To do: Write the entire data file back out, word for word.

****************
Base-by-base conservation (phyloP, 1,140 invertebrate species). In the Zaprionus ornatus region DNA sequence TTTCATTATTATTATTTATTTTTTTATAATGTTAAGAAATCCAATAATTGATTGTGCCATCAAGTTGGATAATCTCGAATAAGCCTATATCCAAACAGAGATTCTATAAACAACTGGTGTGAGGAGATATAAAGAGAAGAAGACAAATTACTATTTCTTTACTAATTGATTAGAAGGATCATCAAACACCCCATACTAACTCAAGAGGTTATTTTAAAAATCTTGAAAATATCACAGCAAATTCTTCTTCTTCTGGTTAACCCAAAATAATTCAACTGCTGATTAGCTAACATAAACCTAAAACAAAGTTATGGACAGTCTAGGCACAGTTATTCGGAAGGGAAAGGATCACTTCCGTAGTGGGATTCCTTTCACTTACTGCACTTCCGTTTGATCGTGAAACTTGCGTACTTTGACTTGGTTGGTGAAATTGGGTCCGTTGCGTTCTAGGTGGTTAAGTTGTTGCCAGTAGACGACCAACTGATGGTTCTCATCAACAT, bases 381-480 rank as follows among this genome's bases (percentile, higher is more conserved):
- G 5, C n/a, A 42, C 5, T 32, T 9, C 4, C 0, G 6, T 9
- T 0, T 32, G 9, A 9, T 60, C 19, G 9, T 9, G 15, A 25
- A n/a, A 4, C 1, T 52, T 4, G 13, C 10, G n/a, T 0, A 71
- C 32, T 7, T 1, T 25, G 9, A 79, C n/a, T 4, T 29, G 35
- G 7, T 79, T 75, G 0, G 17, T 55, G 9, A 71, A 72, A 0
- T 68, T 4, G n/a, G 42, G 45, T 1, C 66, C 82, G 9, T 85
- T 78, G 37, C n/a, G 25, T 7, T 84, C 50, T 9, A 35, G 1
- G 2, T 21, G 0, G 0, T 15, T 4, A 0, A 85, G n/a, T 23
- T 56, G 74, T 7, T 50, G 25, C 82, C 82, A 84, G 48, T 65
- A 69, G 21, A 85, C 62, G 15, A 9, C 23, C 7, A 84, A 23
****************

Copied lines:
Base-by-base conservation (phyloP, 1,140 invertebrate species). In the Zaprionus ornatus region DNA sequence TTTCATTATTATTATTTATTTTTTTATAATGTTAAGAAATCCAATAATTGATTGTGCCATCAAGTTGGATAATCTCGAATAAGCCTATATCCAAACAGAGATTCTATAAACAACTGGTGTGAGGAGATATAAAGAGAAGAAGACAAATTACTATTTCTTTACTAATTGATTAGAAGGATCATCAAACACCCCATACTAACTCAAGAGGTTATTTTAAAAATCTTGAAAATATCACAGCAAATTCTTCTTCTTCTGGTTAACCCAAAATAATTCAACTGCTGATTAGCTAACATAAACCTAAAACAAAGTTATGGACAGTCTAGGCACAGTTATTCGGAAGGGAAAGGATCACTTCCGTAGTGGGATTCCTTTCACTTACTGCACTTCCGTTTGATCGTGAAACTTGCGTACTTTGACTTGGTTGGTGAAATTGGGTCCGTTGCGTTCTAGGTGGTTAAGTTGTTGCCAGTAGACGACCAACTGATGGTTCTCATCAACAT, bases 381-480 rank as follows among this genome's bases (percentile, higher is more conserved):
- G 5, C n/a, A 42, C 5, T 32, T 9, C 4, C 0, G 6, T 9
- T 0, T 32, G 9, A 9, T 60, C 19, G 9, T 9, G 15, A 25
- A n/a, A 4, C 1, T 52, T 4, G 13, C 10, G n/a, T 0, A 71
- C 32, T 7, T 1, T 25, G 9, A 79, C n/a, T 4, T 29, G 35
- G 7, T 79, T 75, G 0, G 17, T 55, G 9, A 71, A 72, A 0
- T 68, T 4, G n/a, G 42, G 45, T 1, C 66, C 82, G 9, T 85
- T 78, G 37, C n/a, G 25, T 7, T 84, C 50, T 9, A 35, G 1
- G 2, T 21, G 0, G 0, T 15, T 4, A 0, A 85, G n/a, T 23
- T 56, G 74, T 7, T 50, G 25, C 82, C 82, A 84, G 48, T 65
- A 69, G 21, A 85, C 62, G 15, A 9, C 23, C 7, A 84, A 23